SIM.JS – Discrete Event Simulation in JavaScriptΒΆ

SIM.JS is a general-purpose Discrete Event Simulation library written entirely in JavaScript.

NEW! Online Simulation based Learning with SIM.JS

SIM.JS is a library for modeling discrete time event systems:

  • The library provides constructs to create Entities which are the active actors in the system and encapsulates the state and logic of components in a system.
  • The entities contend for resources, which can be Facilities (services that are requested by entities; supports FIFO, LIFO with preemption and Processor Sharing service disciplines), Buffers (resources that can store finite amount of tokens) and Stores (resources that can store JavaScript objects).
  • The entities communicate by waiting on Events or by sending Messages.
  • Statistics recording and analysis is provided by Data Series Statistics (collection of discrete, time-independent observations), Time Series Statistics (collection of discrete, time-dependent observations) and Population Statistics (the behavior of population growth and decline).
  • SIM.JS also provides a random number generation library to generate seeded random variates from various distributions, including uniform, exponential, normal, gamma, pareto and others.

SIM.JS is written in *idiomatic* JavaScript. The library is written in event-based design paradigm: the changes in system states are notified via callback functions (why not process-based?). The design takes advantage of the powerful feature sets of JavaScript: prototype based inheritance, first-class functions, closures, anonymous functions, runtime object modifications and so on. Of course, a knowledge of these principles is not required (a lot of this behind the scenes), but we do certainly hope that using SIM.JS will be pleasurable experience for the amateur as well as the experienced practitioners of JavaScript.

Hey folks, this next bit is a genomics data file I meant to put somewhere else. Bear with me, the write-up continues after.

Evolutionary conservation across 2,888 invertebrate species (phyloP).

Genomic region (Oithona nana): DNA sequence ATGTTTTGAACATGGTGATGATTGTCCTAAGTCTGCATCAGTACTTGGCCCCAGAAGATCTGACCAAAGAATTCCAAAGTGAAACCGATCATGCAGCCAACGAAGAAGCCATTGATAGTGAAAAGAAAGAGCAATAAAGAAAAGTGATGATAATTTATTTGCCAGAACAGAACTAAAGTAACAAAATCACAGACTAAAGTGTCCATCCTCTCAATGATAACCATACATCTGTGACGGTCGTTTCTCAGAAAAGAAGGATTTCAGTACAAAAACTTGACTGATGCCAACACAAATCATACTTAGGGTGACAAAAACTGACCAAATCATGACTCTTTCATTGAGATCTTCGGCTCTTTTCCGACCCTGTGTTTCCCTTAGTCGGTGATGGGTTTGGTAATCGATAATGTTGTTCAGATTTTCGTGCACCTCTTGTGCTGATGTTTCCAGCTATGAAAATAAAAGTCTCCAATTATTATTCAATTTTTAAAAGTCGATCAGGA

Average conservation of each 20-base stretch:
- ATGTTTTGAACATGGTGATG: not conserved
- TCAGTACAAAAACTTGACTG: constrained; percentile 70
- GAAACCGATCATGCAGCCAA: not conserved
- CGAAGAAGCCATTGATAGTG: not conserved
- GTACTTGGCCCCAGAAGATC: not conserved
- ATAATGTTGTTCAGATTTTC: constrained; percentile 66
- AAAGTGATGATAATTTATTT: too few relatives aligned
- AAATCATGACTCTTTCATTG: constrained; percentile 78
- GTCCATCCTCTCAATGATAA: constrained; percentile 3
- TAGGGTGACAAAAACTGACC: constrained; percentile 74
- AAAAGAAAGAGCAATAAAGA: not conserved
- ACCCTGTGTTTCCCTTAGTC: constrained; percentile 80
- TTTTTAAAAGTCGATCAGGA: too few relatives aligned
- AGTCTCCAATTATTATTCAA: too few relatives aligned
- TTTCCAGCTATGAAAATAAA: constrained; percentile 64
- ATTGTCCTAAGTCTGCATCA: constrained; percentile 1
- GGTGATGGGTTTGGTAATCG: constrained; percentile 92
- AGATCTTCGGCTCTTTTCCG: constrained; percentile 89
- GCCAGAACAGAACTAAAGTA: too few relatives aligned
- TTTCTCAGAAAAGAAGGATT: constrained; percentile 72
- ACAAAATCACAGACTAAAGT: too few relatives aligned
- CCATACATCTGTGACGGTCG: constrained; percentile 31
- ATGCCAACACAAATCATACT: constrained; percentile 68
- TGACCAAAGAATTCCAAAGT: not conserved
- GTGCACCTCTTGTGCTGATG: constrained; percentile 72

SIM.JS is free, open source and licensed under LGPL.

Why Javascript?

  • The authors of this library are passionate about Discrete Event Simulations, and hope to see its widespread use in education as well as everyday applications. The authors also believe that in this era of Web 2.0, web-based applications are the best way to reach people. Which is why they concluded that there is a need for a Web enabled simulation engine.
  • These days when one can boot linux with JavaScript, play Doom, run myriad of productivity applications on the Web, we ask – why not simulations? (And we say its about time!)